Rocks in the Elbe Sandstone Mountains 3


Another drawing from the Elbe Sandstone Mountains; black and grey chalk on paper.

This drawing was made by Svend Keller on the same day (June 7th, 1949) as the watercolor shown in the previous post from this series. Caption: “Großes Schrammtor” (large Schramm-gate). This is part of the rock formation called “Schrammsteine”.

These particular rocks are known as the “Torsteine” (gate rocks). Nowadays, they are used by free climbers and actually the Elbe Sandstone Mountains are one of the areas where this sport originated, in the early 20th century.

Rocks in the Elbe Sandstone Mountains 2


A monochrome watercolor made by Svend Keller on June 7th, 1949. The caption reads “Schrammsteine – Wildschützensteig -“. The “Schrammsteine” is a rock formation in the Elbe Sandstone Mountains. “Wildschützensteig” is a particular way up those rocks. The name means something like “poacher’s steep track”.  You can find pictures of it on the internet. There are metal staircases in parts of the way today, but I don’t know how it looked in 1949.

There are several drawings by Svend Keller showing motives from the Elbe Sandstone Mountains. This is the second one I am showing here, the first one is here. Throughout his life, Svend Keller was fascinated by this mountain range with its rugged, steep cliffs. After moving to West Germany, he was, to his regret, unable to visit this area for several decades and only returned there after Germany’s reunification.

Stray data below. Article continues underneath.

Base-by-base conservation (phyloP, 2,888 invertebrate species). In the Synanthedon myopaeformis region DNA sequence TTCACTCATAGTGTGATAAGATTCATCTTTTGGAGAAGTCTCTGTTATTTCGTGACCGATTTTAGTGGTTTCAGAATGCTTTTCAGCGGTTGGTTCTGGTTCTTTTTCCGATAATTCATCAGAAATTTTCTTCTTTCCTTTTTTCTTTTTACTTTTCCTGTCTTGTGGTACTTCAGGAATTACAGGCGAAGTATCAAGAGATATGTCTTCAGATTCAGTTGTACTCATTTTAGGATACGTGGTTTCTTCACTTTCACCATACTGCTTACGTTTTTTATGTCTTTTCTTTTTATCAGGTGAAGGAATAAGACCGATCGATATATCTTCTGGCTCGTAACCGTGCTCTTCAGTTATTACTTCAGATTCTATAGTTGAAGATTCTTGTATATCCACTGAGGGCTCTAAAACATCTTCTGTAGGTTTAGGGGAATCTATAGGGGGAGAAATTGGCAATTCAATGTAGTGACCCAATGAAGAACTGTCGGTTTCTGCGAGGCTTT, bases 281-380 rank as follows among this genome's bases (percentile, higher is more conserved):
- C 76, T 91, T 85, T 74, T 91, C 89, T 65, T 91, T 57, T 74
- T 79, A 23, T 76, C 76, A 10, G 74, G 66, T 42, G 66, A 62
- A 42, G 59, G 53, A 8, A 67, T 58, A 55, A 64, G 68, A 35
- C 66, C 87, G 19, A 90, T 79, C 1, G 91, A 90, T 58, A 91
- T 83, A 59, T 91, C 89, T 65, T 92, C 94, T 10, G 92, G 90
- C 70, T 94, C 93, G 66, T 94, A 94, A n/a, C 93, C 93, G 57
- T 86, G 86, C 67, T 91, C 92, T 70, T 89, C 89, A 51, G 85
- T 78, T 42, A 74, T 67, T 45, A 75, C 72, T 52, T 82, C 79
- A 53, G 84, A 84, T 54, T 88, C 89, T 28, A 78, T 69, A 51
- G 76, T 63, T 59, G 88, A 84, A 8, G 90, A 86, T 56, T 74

The picture looks almost like an abstract painting, especially if you enlarge it on your screen and look at sections of it. I like the structures and textures of it. Unlike the other watercolor paintings I have posted here before, it looks like there is no preparatory drawing in this one.

Phase Transitions 5


This is the last stage in this particular series of Phase Transitions (more are forthcoming).

The crystallites of the low temperature phase have taken over completely.

If you look at the whole series, you can see how these images are emerging from the interplay of physical laws and historical accident. Laws of nature determine the properties of these crystals, but accidents determine the exact direction and position of them. The initial melt is of a featureless symmetry, treating all places and all directions in the same way, at least on the scale visible through the microscope. When crystals form, this symmetry is broken, and domains form in which certain directions have different properties. In the images, this is reflected in the emergence of color and structure. Some of this structure is then obliterated in further phase transitions which create new symmetries and break existing ones, leading to a complex but partially ordered image that we perceive as beautiful.

The chance components of these processes are unpredictable, leading to a different outcome each time you perform this experiment, so this is an example of a system that generates new information. In a sense, this little blob of matter under the microscope is creative.